CIC Toronto: Resolution of Longstanding Disputes and Humanitarian Law – A Perspective from South Asia

Oct 4, 2018 | Event Summary

On Thursday, July 5, 2018, the Toronto branch of the CIC welcomed the president of Azad Jammu and Kashmir, Sardar Masood Khan as a guest speaker for the event “Resolution of Longstanding Disputes and Humanitarian Law – A Perspective from South Asia”.

President Khan provided his point of view on the Kashmir dispute and the resulting human rights issues.

He firstly acknowledged Canada’s importance as a stakeholder in the conversation, due to its responsible position towards human rights matters.

He then provided a brief historical background on the roots of the dispute. In 1947, India and Pakistan gained their right to self-determination but excluded the region of Kashmir – now divided into Pakistan-administered Kashmir and Indian-occupied Jammu and Kashmir. The Kashmiris reject India’s occupation and strive for independence. However, President Khan noted that according to the Indian constitution, Kashmir is an integral part of India, which they believe justifies their rights over the territory.

President Khan noted that the scope of the conflict goes beyond territorial occupancy and involves human rights violations. Since July 2016, India has reinforced its troops in the region. The situation has rapidly escalated, as there has been accounts of arbitrary arrests, violence against women, extrajudicial killings and numerous reports of missing persons.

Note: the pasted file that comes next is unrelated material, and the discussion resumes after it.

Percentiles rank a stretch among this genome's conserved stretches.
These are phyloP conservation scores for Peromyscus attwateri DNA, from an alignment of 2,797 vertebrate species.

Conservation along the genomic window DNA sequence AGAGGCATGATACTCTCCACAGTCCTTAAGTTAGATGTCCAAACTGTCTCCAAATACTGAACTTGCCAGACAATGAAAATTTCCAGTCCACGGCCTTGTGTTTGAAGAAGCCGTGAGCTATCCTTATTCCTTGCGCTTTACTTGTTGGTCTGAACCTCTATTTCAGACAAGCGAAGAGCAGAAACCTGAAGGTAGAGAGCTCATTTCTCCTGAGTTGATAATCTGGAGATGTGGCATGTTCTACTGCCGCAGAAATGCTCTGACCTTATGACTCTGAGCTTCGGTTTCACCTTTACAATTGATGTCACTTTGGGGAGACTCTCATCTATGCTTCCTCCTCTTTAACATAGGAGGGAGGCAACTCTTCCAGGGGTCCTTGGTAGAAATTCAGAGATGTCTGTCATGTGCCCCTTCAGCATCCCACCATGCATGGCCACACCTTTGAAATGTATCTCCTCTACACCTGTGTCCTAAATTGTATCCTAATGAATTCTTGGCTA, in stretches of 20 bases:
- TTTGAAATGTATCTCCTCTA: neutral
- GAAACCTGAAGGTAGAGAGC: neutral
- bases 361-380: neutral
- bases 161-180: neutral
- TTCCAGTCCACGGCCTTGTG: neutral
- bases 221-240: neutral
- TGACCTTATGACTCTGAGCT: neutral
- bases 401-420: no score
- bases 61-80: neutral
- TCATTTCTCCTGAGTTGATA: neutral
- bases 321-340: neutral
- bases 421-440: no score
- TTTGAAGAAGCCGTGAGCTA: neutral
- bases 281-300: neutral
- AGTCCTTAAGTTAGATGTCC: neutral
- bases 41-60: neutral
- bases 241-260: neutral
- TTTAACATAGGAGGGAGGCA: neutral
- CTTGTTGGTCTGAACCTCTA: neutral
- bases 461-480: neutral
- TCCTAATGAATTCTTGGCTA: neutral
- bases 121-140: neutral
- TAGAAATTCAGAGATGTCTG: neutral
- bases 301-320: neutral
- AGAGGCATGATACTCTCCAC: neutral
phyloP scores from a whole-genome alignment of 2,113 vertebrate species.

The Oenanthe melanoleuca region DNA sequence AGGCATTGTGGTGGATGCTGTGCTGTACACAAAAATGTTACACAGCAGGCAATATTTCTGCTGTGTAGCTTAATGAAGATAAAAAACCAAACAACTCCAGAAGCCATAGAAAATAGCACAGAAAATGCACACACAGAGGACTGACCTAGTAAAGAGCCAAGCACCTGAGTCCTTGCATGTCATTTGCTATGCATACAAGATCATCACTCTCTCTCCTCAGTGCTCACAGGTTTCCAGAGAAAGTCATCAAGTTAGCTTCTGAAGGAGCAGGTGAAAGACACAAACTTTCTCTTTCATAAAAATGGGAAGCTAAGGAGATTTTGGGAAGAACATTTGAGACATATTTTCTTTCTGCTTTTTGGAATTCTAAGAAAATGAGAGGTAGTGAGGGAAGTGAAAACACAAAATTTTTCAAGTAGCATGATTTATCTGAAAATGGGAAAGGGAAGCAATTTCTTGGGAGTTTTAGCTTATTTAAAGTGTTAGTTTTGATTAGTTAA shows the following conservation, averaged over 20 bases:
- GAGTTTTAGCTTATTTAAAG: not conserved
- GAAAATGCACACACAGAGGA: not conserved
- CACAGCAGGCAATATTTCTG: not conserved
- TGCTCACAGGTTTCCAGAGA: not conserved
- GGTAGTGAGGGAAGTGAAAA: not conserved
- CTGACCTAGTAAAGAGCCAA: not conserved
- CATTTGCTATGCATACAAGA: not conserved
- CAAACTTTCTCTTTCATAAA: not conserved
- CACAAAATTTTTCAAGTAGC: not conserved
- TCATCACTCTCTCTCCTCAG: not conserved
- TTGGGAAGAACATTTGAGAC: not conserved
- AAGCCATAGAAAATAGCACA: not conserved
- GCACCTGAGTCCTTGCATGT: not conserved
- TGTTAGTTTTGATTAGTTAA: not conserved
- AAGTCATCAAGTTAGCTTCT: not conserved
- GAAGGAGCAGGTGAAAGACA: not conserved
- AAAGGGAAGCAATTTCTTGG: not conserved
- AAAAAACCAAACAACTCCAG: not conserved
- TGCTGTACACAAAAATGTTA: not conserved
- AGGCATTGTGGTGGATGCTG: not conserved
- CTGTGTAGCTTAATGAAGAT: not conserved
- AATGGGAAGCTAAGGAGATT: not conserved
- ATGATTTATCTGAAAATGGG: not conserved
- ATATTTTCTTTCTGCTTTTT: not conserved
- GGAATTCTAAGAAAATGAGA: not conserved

According to President Khan, the Kashmir people have organized unarmed and non-violent protests as a response, even though the United Nations – through its Chapter 7, Article 51 – prescribes the right of a country for self-defense against an armed attack.

This situation is receiving very little media coverage. In fact, the president noted the relative silence of the international community, which he believes remains passive due to western countries’ economic and political stakes with India.

Pakistan’s position is that India cannot resolve this issue with force, but rather through dialogue and bilateral negotiations.

President Khan also seized the opportunity to urge Canada to start raising the issue and initiate the conversation. It is imperative, he said, to break the silence around the Kashmir dispute.

He also observed that it is the UN’s responsibility – through its Security Council – to address these human rights violations. He thinks that a fair resolution would be to:

  • First open dialogue by relaying the issue on the table (mainly at the UN level) with an intent to find a lasting agreement;
  • Leverage existing resolutions; and
  • Ensure that the actual solutions come from the people of Jammu and Kashmir

In a question-and-answer session that followed his presentation, President Khan confirmed the need for any solution to come from the Kashmiri people. Some countries such as China, have expressed concerns about the situation. President Khan agreed with an observation that it was important to involve Canadian parliamentarians, as well as credible multilateral institutions, such as human rights organizations. In response to a concern raised by one attendee about the exodus of Hindu people from the region, and any possible chain reaction leading to other states in the region seeking independence, President Khan expressed the view that the fight for self-determination will continue.